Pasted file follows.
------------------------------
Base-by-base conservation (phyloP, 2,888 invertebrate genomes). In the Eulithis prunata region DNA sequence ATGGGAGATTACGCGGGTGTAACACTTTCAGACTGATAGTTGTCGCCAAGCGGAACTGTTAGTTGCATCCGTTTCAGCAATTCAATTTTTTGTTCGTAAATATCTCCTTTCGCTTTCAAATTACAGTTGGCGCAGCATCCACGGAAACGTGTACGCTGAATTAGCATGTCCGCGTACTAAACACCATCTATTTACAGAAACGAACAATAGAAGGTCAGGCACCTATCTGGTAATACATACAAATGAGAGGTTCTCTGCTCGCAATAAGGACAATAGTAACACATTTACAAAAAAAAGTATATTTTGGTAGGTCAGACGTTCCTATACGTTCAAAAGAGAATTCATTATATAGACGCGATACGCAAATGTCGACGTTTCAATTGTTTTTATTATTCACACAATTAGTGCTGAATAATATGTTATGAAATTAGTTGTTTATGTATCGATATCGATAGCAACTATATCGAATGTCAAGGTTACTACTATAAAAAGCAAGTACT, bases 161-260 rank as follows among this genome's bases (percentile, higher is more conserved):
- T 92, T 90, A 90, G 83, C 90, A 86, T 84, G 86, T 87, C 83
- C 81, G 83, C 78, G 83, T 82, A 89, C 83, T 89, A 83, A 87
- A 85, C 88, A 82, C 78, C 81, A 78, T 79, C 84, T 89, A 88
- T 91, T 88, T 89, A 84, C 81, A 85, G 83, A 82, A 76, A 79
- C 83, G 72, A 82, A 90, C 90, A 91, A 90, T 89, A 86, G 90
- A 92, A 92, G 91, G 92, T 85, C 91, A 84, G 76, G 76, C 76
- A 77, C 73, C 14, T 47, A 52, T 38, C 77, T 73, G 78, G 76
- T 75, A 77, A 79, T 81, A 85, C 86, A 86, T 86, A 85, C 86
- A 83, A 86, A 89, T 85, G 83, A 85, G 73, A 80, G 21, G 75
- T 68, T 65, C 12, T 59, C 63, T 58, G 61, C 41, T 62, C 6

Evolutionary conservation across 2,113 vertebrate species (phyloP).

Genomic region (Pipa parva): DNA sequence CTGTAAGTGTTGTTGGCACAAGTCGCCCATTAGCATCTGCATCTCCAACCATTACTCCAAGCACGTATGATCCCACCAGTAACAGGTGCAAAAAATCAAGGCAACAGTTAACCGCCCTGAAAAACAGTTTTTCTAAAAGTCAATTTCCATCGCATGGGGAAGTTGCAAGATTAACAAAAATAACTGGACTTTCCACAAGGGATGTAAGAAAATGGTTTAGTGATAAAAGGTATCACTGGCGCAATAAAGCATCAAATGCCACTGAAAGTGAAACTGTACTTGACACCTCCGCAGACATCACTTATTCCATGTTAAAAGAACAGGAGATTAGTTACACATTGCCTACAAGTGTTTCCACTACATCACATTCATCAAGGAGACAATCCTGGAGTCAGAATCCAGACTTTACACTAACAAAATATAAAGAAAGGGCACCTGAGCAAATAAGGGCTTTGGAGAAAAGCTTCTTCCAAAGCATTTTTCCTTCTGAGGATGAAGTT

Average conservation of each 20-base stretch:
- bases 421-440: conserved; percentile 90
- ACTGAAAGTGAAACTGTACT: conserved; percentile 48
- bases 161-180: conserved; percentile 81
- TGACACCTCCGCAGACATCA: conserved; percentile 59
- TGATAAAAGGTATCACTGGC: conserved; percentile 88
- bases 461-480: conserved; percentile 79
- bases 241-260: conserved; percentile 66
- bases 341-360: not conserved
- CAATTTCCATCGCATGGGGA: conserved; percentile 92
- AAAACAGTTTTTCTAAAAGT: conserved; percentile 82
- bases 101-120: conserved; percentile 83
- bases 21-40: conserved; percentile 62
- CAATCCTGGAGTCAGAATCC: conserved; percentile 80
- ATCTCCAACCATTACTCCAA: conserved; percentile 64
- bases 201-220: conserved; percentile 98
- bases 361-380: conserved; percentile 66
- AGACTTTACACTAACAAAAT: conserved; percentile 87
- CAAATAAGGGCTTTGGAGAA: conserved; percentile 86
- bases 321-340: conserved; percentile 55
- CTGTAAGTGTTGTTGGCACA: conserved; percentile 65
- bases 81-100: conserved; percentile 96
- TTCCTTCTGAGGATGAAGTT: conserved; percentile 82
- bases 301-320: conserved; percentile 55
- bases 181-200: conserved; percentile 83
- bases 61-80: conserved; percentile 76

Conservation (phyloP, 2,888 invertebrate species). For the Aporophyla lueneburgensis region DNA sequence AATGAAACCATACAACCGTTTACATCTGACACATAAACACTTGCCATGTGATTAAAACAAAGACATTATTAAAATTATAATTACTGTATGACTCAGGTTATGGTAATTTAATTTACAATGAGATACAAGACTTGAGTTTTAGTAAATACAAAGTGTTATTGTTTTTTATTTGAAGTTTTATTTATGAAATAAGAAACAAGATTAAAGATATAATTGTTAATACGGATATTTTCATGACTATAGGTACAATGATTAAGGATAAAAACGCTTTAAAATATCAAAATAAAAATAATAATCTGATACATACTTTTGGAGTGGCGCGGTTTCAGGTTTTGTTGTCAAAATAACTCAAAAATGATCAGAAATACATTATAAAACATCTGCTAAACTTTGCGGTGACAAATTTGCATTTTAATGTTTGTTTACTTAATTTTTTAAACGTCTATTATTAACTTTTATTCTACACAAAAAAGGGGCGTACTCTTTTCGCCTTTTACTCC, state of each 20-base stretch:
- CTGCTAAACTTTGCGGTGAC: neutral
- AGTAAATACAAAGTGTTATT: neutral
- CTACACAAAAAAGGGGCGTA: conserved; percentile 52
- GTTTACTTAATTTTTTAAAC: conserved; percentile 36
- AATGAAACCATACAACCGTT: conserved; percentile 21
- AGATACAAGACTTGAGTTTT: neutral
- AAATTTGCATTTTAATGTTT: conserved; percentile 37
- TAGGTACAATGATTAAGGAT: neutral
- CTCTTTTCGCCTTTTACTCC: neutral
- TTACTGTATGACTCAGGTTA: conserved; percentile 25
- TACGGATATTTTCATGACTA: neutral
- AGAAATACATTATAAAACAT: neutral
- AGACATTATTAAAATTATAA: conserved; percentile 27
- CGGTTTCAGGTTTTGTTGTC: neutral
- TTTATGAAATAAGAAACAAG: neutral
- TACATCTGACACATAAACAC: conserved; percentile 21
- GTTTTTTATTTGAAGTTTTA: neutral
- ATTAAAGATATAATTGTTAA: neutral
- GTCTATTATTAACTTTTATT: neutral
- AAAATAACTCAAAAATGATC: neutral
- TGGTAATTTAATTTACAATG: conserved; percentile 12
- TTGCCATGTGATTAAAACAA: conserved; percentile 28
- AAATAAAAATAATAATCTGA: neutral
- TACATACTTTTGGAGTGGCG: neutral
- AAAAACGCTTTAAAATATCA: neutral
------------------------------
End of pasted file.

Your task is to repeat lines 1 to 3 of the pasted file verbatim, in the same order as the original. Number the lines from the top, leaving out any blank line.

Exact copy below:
Base-by-base conservation (phyloP, 2,888 invertebrate genomes). In the Eulithis prunata region DNA sequence ATGGGAGATTACGCGGGTGTAACACTTTCAGACTGATAGTTGTCGCCAAGCGGAACTGTTAGTTGCATCCGTTTCAGCAATTCAATTTTTTGTTCGTAAATATCTCCTTTCGCTTTCAAATTACAGTTGGCGCAGCATCCACGGAAACGTGTACGCTGAATTAGCATGTCCGCGTACTAAACACCATCTATTTACAGAAACGAACAATAGAAGGTCAGGCACCTATCTGGTAATACATACAAATGAGAGGTTCTCTGCTCGCAATAAGGACAATAGTAACACATTTACAAAAAAAAGTATATTTTGGTAGGTCAGACGTTCCTATACGTTCAAAAGAGAATTCATTATATAGACGCGATACGCAAATGTCGACGTTTCAATTGTTTTTATTATTCACACAATTAGTGCTGAATAATATGTTATGAAATTAGTTGTTTATGTATCGATATCGATAGCAACTATATCGAATGTCAAGGTTACTACTATAAAAAGCAAGTACT, bases 161-260 rank as follows among this genome's bases (percentile, higher is more conserved):
- T 92, T 90, A 90, G 83, C 90, A 86, T 84, G 86, T 87, C 83
- C 81, G 83, C 78, G 83, T 82, A 89, C 83, T 89, A 83, A 87